Hot Tamales! California celebrates the history of a steamy favorite


Photo by Phil Gold — Creative Commons License Some Rights Reserved

The International Tamale Festival originated in 1992, when Dave Hernandez, a former member of the Downtown Indio Merchants Association, decided that the delectable history of the tamale was good enough to share.

Named for the Spanish word for “Indian”, Indio is located halfway between Los Angeles and Yuma, Arizona. An important agricultural region, Indio is known for its citrus groves, date growers, vegetable fields, and of course, its tamales.

The tamale is a traditional indigenous American staple made from steam-cooked corn dough made from masa, a hominy. The dough is traditionally filled with either a sweet filling, such as fruit, or a savory mixtures of meats, cheeses and chilies. The masa is wrapped in plant leaves or corn husks and steamed until firm. Although it takes a lot of time and love to prepare a tamale, it doesn’t take a lot of time to gobble them up. Portable, tactilely pleasing and terrifically palatable, this is one finger food with a tasty past.

The International Tamale Festival always takes place on the first weekend in December (December 6th and 7th, this year) and the entrance is free. In addition to a host of renowned tamale makers from the community, the festival is kicked off with a colorful parade, followed by carnival rides, Folklorico Dancing, live music, and a tamale eating contest. The Tamale Festival has earned two different mentions in the Guinness Book of World Records: The World’s largest Tamale-over 1 foot in diameter and 40 feet in length, (Dec. 4, 1999) and The World’s largest tamale festival (120,000 in attendance, Dec. 2-3, 2000).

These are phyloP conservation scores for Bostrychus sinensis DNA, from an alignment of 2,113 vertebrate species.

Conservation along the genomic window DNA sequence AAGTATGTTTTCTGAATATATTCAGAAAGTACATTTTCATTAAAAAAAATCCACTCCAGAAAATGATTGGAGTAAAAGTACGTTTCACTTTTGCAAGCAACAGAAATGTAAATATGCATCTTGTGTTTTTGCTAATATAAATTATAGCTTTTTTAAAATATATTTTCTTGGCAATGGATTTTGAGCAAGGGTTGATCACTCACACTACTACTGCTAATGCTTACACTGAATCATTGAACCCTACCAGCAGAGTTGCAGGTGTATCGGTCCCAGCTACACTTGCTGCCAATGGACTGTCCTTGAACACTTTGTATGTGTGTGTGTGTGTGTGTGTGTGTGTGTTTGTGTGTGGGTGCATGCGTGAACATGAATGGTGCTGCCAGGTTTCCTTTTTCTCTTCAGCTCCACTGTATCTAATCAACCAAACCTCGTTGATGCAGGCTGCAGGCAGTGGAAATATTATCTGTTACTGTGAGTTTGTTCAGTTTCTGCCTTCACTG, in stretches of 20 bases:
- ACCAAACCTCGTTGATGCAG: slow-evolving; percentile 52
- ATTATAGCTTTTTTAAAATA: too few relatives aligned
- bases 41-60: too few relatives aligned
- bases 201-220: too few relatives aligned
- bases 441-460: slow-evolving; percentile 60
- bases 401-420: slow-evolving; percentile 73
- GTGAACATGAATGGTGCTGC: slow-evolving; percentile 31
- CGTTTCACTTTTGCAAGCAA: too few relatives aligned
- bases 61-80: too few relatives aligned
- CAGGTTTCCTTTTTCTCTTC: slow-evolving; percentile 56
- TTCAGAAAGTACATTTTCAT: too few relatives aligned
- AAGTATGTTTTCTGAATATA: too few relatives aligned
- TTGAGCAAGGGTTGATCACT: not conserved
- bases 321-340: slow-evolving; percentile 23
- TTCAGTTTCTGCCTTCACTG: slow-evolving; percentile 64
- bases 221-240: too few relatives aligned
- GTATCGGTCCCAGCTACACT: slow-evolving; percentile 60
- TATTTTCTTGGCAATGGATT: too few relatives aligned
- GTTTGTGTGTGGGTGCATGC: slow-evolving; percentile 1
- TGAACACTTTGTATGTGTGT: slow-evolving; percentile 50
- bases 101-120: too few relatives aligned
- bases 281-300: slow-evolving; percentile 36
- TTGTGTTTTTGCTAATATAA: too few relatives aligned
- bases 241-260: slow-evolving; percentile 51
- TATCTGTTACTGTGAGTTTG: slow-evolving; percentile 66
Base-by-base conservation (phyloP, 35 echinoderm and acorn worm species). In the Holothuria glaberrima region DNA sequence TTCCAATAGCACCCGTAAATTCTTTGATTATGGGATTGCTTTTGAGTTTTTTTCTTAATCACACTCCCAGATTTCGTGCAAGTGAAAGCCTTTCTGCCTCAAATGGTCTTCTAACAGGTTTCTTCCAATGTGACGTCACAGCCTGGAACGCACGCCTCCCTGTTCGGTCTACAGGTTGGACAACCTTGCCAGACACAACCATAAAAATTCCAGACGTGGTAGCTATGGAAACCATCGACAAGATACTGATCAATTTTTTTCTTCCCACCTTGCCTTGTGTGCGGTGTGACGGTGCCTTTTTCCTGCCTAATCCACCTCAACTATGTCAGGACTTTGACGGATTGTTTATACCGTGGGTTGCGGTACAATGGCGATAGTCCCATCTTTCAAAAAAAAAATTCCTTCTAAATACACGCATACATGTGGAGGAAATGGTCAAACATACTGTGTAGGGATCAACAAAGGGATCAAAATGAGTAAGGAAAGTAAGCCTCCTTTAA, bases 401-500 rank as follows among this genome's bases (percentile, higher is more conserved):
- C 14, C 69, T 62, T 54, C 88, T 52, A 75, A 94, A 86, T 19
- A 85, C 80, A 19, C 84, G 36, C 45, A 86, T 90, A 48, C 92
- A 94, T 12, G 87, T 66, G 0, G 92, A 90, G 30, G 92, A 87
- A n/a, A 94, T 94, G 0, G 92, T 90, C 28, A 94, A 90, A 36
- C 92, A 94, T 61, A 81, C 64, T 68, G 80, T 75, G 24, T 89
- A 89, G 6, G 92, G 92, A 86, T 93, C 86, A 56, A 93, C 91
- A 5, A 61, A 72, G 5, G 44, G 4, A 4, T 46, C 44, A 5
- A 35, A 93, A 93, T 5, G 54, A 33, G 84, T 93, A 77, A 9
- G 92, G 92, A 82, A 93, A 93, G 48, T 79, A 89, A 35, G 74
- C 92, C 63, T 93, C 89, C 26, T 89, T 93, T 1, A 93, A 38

The International Tamale Festival was recently included as one of the top ten “All American Food Festivals” in the US by the Food Network.

Indio is also the home to the Coachella Valley Music and Arts Festival, cited by Rolling Stone Magazine as one of the most beautiful festival sites in the world. Click here to learn more about delectable festivals in California.

Update: Would you like to know who took top tamale honors in this year’s festival? Find out more in this article from The Desert Sun.

- Courtney Maum

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